Research demonstrates that children are happier and healthier when they spend time outdoors. It appears that being out in nature may cause the brain to produce more beneficial chemicals. Research indicates that children who play outside are less likely to get sick, to suffer stress, or to be aggressive. They tend to be more adaptable and resilient. According to a 2010 NWF survey, a majority of educators report that children with regular unstructured outdoor playtime concentrate better, are more creative, and are better problem solvers. Studies have found that outdoor education improves attentiveness, focus, performance, and test scores.

Outdoor activities and play and exposure to nature may not cure ADHD, but they do appear to reduce symptoms. Unfortunately, children with ADHD may get less time outside than their peers, because they are more likely to be kept in during recess or after school because of behavior problems. Research indicates that schoolwork, ADHD, and depressive symptoms improve when children move to neighborhoods with more green space.


Nature therapy can be important for adult healing as well. Studies have shown that patients with a view of trees heal faster than those in windowless rooms or with views of city buildings. Even workers in windowless offices were healthier, happier, and more efficient with virtual windows—flat screens with nature views—although not as healthy, happy, or creative as workers with real windows with natural views.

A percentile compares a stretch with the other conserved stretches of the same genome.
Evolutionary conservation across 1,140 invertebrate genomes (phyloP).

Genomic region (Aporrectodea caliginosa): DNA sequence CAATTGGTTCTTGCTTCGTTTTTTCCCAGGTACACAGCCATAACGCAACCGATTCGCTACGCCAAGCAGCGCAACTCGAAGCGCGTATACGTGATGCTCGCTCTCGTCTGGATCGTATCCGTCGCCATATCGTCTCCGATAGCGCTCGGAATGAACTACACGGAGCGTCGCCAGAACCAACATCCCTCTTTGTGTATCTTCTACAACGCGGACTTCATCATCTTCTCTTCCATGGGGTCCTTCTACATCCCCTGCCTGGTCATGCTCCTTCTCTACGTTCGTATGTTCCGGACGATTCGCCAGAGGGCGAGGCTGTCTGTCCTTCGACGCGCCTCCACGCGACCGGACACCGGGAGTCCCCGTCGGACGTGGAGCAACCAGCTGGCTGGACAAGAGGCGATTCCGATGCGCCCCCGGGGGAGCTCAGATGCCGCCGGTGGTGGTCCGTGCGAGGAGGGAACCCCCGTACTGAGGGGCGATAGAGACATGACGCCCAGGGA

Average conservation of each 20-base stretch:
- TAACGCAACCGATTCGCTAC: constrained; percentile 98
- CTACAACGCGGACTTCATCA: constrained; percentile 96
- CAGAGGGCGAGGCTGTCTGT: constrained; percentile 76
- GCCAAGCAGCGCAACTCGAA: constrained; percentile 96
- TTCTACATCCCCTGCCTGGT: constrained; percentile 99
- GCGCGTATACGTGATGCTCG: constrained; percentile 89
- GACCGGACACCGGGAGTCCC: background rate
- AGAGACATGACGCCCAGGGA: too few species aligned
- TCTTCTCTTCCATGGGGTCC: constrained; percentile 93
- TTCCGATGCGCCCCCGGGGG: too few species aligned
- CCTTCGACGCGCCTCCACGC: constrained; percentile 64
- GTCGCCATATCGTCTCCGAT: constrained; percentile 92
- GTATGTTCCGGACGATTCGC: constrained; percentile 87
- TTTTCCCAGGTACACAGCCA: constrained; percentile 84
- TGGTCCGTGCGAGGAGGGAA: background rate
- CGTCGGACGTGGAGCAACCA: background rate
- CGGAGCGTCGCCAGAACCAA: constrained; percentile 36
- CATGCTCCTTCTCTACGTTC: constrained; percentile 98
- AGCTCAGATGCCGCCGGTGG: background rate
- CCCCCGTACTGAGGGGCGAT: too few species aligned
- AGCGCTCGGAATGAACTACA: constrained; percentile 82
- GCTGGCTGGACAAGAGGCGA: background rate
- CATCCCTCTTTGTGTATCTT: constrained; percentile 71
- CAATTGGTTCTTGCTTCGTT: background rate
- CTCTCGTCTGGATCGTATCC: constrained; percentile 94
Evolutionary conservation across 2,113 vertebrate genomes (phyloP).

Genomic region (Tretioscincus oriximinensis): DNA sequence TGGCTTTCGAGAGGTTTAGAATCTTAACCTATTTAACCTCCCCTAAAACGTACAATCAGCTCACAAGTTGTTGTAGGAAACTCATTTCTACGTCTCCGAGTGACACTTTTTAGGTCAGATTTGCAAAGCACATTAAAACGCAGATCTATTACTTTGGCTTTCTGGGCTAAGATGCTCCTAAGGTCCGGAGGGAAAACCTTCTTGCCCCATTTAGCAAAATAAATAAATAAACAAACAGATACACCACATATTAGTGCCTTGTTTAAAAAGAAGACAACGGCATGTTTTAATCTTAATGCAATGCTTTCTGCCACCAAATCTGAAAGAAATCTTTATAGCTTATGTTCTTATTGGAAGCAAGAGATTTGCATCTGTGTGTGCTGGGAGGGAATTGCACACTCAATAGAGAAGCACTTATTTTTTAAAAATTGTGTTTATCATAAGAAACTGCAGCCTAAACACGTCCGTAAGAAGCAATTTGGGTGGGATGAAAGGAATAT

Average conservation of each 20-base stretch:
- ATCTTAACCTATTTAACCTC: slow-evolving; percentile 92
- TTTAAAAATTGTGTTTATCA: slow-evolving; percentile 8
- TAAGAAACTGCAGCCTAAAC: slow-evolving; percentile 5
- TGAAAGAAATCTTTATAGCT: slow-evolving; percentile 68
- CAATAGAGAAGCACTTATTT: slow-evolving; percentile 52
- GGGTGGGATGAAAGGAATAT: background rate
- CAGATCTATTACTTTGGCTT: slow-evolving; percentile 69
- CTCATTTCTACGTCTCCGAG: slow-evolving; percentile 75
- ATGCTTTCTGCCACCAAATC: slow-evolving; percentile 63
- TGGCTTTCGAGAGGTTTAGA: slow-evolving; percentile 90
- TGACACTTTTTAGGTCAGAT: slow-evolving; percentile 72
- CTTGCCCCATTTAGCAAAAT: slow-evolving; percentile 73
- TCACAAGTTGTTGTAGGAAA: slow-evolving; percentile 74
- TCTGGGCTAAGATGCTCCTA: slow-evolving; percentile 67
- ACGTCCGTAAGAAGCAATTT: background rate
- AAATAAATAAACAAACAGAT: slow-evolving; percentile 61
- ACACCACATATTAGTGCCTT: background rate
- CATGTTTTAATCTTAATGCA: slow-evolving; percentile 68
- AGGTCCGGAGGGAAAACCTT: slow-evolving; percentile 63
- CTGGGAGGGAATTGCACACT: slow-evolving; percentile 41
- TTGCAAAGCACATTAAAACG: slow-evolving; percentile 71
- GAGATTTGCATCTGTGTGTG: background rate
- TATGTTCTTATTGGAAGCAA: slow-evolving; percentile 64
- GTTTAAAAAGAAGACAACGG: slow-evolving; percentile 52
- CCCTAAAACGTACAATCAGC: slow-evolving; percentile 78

Although there is nothing new about recommending that children—especially overweight and obese children—get more physical exercise, the American Academy of Pediatrics and other organizations recommend that as much of that activity as possible be in the outdoors. In societies in which children are bombarded with electronic media, it is the responsibility of parents, schools, youth organizations, and society at large to combat NDD by getting youngsters outside in nature. Parents can organize walk-to-school groups. Schools can institute more environmental education. Combating NDD may contribute to better adjusted, smarter, and more creative children. Without a doubt, it will contribute to physically healthier children and adults. Ultimately however, children will play outside, not to reduce their stress or do better in school but because it is fun.

See also National parks.



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Louv, Richard. The Nature Principle: Human Restoration and the End of Nature-Deficit Disorder. Chapel Hill, NC: Algonquin, 2011.

Louv, Richard. The Nature Principle: Reconnecting with Life in a Virtual Age. Chapel Hill, NC: Algonquin, 2012.

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Children & Nature Network, 7 Avenida Vista Grande B-7, no. 502, Santa Fe, NM, 87508,, .

National Environmental Education Foundation, 4301 Connecticut Ave., Ste. 160, Washington, DC, 20008, (202) 833-2933, Fax: (202) 261-6464, .

National Wildlife Federation, PO Box 1583, Merrifield, VA, 22116-1583, 1(703) 438-6000, (800) 822-9919, .

The Nature Conservancy, 4245 North Fairfax Dr., Ste. 100, Arlington, VA, 22203-1606, (703) 841-5300, (800) 628-6860,, .

Outdoor Foundation, 1776 Massachusetts Ave. NW, Ste. 450, Washington, DC, 20036, (202) 271-3252,, .

Margaret Alic, PhD

  This information is not a tool for self-diagnosis or a substitute for professional care.